5   6) Planet-friendly accessories.  There are a huge range of accessories that can be made from eco-friendly materials that might not work in clothing.  Nahui Ollin’s bags made from candy wrappers have been seen on the arms of hipsters, television stars and fashion icons.  Vegetable tagua is a great alternative to make beads.  Craft fairs are full of jewelry made from everything from soda can tabs, vintage book covers to scarves felted from old clothing.  The handbag design competitionawards top prizes to Best Green Handbag and Best Socially Responsible Handbags, proving that style with a conscious can also be super-chic. 
     7) Pass on packaging.  I know part of the thrill of the shopping experience is the tissue paper, glossy bag and pretty box.  Truthfully, the pleasure of that only lasts a few seconds.  Packaging costs a lot of money to produce and has been factored in to the cost of your item.  Taking your goods home in your fabulous handbag is more glamorous and creates a lot less garbage.

     8)     Multi-task your items.  Put your stylist skills to use.  Find items that can be worn in different ways…Imagine a dress that can be worn as a top, cardigan, tunic and skirt, then folds into a bag.  Look for convertible garments that are designed to be worn different ways so you have several styles to choose from.  We like the 5 in 1 dress from Thieves Boutique. This also makes packing for a trip a breeze!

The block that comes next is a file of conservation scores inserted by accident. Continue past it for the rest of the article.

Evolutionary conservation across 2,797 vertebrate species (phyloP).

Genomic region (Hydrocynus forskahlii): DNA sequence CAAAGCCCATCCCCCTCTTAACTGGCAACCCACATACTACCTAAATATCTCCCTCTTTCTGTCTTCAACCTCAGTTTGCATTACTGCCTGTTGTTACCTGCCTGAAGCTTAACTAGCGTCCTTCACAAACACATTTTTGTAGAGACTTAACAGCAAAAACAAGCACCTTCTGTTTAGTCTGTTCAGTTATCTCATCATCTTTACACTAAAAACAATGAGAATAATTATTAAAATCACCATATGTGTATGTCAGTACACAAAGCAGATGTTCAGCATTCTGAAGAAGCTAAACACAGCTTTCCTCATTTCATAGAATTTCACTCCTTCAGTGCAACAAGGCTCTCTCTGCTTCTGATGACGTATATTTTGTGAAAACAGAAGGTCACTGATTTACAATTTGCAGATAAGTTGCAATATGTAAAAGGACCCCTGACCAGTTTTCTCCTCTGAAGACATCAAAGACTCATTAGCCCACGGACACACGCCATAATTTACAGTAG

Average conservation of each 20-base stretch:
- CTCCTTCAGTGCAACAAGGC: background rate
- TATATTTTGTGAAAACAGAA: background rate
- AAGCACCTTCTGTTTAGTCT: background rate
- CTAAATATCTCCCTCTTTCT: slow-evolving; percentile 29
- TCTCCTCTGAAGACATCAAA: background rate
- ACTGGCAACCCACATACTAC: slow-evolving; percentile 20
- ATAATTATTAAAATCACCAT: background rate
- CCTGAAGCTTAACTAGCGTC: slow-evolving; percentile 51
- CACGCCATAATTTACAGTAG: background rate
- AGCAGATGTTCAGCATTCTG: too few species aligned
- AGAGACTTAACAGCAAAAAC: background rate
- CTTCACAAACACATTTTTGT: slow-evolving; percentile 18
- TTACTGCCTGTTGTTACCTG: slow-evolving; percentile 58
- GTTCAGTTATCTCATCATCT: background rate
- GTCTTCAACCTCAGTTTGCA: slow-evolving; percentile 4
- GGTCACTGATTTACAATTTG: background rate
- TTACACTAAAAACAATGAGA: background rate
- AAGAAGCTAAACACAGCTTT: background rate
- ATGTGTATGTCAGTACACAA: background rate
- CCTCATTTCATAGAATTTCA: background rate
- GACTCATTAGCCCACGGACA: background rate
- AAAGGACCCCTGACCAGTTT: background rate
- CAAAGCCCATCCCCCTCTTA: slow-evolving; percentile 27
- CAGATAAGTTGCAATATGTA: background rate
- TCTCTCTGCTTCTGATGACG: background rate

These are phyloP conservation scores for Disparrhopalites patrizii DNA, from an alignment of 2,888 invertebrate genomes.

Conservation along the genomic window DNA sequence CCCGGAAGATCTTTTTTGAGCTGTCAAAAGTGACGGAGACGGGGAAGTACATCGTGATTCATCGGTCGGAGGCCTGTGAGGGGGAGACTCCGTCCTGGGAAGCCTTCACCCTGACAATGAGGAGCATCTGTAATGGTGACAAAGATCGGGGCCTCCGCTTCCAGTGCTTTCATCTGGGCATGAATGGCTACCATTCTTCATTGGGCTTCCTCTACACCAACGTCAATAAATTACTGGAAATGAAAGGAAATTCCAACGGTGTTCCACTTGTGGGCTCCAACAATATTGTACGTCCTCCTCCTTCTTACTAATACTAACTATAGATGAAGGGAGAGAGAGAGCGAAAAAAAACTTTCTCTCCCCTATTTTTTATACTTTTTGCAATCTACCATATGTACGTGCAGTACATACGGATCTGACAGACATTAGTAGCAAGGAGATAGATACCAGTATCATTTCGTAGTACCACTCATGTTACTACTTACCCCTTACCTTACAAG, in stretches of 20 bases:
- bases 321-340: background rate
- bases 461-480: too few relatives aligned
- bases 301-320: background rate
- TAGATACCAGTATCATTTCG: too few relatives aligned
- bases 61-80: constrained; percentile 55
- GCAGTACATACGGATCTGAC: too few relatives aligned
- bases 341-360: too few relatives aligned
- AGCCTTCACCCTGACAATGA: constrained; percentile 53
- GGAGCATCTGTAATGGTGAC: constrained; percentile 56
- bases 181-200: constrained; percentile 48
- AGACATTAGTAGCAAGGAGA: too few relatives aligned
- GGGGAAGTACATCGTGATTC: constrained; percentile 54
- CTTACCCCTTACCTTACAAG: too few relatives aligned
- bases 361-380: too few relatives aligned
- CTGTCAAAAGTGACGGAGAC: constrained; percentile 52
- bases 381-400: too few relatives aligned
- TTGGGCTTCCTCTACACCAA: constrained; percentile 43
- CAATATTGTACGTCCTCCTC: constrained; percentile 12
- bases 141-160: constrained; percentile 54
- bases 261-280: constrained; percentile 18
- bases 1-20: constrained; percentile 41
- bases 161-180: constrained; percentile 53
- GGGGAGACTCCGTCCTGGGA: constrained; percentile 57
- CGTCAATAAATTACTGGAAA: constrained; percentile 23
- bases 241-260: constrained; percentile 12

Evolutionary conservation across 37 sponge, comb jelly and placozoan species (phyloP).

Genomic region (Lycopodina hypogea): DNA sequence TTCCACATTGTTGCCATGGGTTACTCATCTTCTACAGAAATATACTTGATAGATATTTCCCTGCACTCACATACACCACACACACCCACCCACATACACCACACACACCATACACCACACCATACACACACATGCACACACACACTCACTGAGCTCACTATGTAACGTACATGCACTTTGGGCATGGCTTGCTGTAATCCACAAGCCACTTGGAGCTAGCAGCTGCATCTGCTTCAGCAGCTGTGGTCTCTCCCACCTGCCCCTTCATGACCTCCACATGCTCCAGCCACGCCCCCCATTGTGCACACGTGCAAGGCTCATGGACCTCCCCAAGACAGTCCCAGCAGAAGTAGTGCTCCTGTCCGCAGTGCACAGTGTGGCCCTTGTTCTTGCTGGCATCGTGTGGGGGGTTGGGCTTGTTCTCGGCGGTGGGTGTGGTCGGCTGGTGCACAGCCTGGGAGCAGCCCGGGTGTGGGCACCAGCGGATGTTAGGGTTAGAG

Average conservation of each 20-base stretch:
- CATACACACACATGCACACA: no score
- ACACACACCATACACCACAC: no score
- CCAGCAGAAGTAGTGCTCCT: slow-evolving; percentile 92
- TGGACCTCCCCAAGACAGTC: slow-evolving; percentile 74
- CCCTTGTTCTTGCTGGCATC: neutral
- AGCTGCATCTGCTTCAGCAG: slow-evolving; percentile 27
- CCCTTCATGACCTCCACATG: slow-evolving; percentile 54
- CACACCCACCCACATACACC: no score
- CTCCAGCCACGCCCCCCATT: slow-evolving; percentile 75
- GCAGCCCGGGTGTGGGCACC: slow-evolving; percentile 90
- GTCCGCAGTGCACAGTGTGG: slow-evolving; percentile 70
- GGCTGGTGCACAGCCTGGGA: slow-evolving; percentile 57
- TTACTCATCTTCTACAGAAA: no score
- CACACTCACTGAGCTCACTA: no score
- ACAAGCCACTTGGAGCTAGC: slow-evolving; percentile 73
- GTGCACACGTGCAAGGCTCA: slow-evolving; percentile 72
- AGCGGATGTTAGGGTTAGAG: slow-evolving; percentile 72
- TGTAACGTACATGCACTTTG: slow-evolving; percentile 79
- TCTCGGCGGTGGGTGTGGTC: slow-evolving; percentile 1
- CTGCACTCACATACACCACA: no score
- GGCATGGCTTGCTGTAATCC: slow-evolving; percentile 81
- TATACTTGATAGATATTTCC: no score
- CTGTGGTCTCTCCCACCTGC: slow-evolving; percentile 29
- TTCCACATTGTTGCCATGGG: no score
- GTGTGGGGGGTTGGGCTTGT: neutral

9   9) Buy better, not more.  Invest in better pieces.  Having a ton of cheap, crappy clothes doesn't impress anyone.  What’s more, cheaply made mass market duds are more likely to be made at factories with less standards for the environment, worker safety and quality.  

1. 10)   Support good companies.  Research and buy goods from companies that you know to have good practices.  Eileen Fisher  produces a pretty Eco collection with their own employees as models.  At their headquarters, they practice every day polices like a central garbage disposal for the floor that encourages employees to produce less waste if they have to travel to get rid of it.

Happy Earth Day!


Synthetically Elegant said...

I love style swaps and I do try to buy less, I do it mostly to achieve my goal of having a small, well curated wardrobe. If I'm helping the environment by doing so, so be it!

Anonymous said...

Nice post. I'm all for the environment and I do worry that I come across as a horrific consumerist materialistic shopping label whore sometimes.
Little reminders like this are good for all of us.

Bug @ Bugwear

PS congrats on the IFB feature!

Sydney PR Girl said...

Great post, some really good ideas here. I am buying more and more vintage these days but could definitely do more for the environment so you've inspired me!

Meg x (new follower)

Corinne Monique said...

thanks for sharing these great ideas!!

Corinne xo